St. Paul Police Chief finalists speak at community forum Tuesday night, another planned for Wednesday morning

[anvplayer video=”5141105″ station=”998122″]

On Tuesday, community members heard from the five finalists for St. Paul’s Police Chief for the first time.

Mayor Melvin Carter invited the public to two forums: one at 6 p.m. Tuesday at the Washington Technology Magnet School, and another at 11:30 a.m. Wednesday at the St. Paul Event Center.

RELATED: Mayor Carter invites public input on police chief finalists

As previously reported, four of the five candidates — Commander Pamela Barragan, Senior Commander Kurtis Hallstrom, Commander Axel Henry and Assistant Police Chief Stacy Murphy — are already working for the city’s police department. Meanwhile, Dr. Jacqueline Bailey-Davis, the fifth candidate, currently works in Philadelphia as a police staff inspector.

RELATED: Sources: 6 candidates for St. Paul police chief are top administrators within the department

The co-chair of the committee to narrow down the search for the next chief says diversity is important when looking for the next top cop.

“St. Paul is such a neighborhood-based place, and so St. Paul folks really wanted us to make sure that the diversity of our city was going to be reflected into this chief’s leadership,” said Sasha Cotton, the Co-Chair of the search committee.

Deputy Chief Jeremy Ellison has been leading the department since former Chief Todd Axtell retired on June 1. Ellison didn’t pursue the permanent job.

RELATED: St. Paul Police Foundation hosts annual Blue Nite Gala, bids farewell to Chief Axtell

“I’m the only one sitting up here that wears a uniform on a daily basis,” said Hallstrom, as he pitched himself to the public during Tuesday’s forum. He joined SPPD in 1999 and serves as a Senior Commander responsible for the leadership and management of the eastern district.

“We need to build relationships with our community,” said Hallstrom, who emphasized that partnership is important gaining information that can help with investigations, as well as establishing trust between SPPD and those they serve.

At the Washington Technology Magnet School, each of the finalists shared their vision for the future of the Saint Paul Police Department.

“We can come together as a community and start to actually bring healing and be a role model,” said Henry, who joined SPPD in 1998. He is currently the Commander for the Narcotics, Financial Intelligence, and Human Trafficking Division.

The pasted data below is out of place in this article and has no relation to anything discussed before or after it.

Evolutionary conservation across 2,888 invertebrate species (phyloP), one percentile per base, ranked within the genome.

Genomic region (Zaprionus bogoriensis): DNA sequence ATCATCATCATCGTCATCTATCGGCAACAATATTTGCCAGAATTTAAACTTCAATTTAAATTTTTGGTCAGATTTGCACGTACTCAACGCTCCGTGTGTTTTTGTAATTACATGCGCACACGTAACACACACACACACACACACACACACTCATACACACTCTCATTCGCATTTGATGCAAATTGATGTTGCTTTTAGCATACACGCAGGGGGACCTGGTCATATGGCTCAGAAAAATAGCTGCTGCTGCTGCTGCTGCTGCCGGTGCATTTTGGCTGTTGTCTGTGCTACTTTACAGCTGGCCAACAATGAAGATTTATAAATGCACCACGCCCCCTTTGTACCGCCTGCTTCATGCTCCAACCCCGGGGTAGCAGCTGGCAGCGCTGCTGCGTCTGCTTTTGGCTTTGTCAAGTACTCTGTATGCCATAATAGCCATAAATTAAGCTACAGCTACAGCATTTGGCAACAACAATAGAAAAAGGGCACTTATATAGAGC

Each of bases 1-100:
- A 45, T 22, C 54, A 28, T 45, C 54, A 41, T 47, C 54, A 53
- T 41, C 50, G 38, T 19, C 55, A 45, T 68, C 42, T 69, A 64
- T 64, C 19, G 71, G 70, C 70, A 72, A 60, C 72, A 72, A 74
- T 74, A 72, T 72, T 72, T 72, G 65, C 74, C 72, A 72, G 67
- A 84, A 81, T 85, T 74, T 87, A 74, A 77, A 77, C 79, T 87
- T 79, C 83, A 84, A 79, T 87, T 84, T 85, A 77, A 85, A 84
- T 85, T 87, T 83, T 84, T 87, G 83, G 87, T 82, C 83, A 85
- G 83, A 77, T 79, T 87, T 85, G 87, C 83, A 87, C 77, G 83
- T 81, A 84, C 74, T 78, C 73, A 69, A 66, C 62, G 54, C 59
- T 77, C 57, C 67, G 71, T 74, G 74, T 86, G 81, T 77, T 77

He described the future style of the department as a collaboration, “the community are the police and the police are the community.”

The finalists also shared their leadership style with the public.

“We are not a department in my opinion that needs some drastic sweeping change,” said Murphy. “I want to continue coming in as the next chief setting that high bar.”

Murphy became a uniformed officer for SPPD in 2002 and in her current role, she oversees day-to-day operations of 563 sworn employees.

Dr. Bailey-Davis believes SPPD would benefit from fresh perspective.

“I am that change ladies and gentlemen for Saint Paul,” said Dr. Bailey-Davis, who explained she’d be a results-oriented chief. “I am here to serve and transform lives.”

In the Standards and Accountability Division/Audits and Inspections Unit, for the Philadelphia Police Dept., she currently does audits and inspections of all departmental policies and procedures, develops operating procedures, and serves in an advisory capacity to line and investigative operations.

Commander Barragan joined the Saint Paul Police Dept. in 1996 and serves as the Unit Commander for Community Partnerships.

“As your chief I will represent my officers with integrity and compassion,” she said, while also pledging accountability. “When we make a mistake, we will own it.”

Over the course of an hour-and-a-half, Mayor Carter asked the candidates a range of questions including their approach to recruiting candidates and how they would balance rising crime with the need for police accountability and reform.

The candidates shared similar but differing perspectives on the most serious public safety challenge facing the city.

Barrangan believes the most pressing issue is juvenile crime. She said, “We need to make sure we’re giving hope to juveniles, we need to make sure we’re teaching them to be accountable for their choices.”

Hallstrom, however, responded, “I believe that the biggest problem we’re faced with in Saint Paul is our drug problem, especially with addiction to opiates.”

Bailey-Davis and Henry agreed violence involving guns is the top issue.

“I believe the biggest approach to gun violence is to take a proactive approach,” said Bailey-Davis.

Assistant Police Chief Murphy told the crowd, “Violent crime is our most pressing issue that we want to address.”

The candidates were aligned in their vision for collaboration in the years to come.

“It’s the responsibility of all of us to work together,” said Murphy.

Following the public forums, Mayor Carter will conduct final interviews with each of the candidates. His office told 5 EYEWITNESS NEWS he plans to select a final nominee to present to the City Council for approval by early November.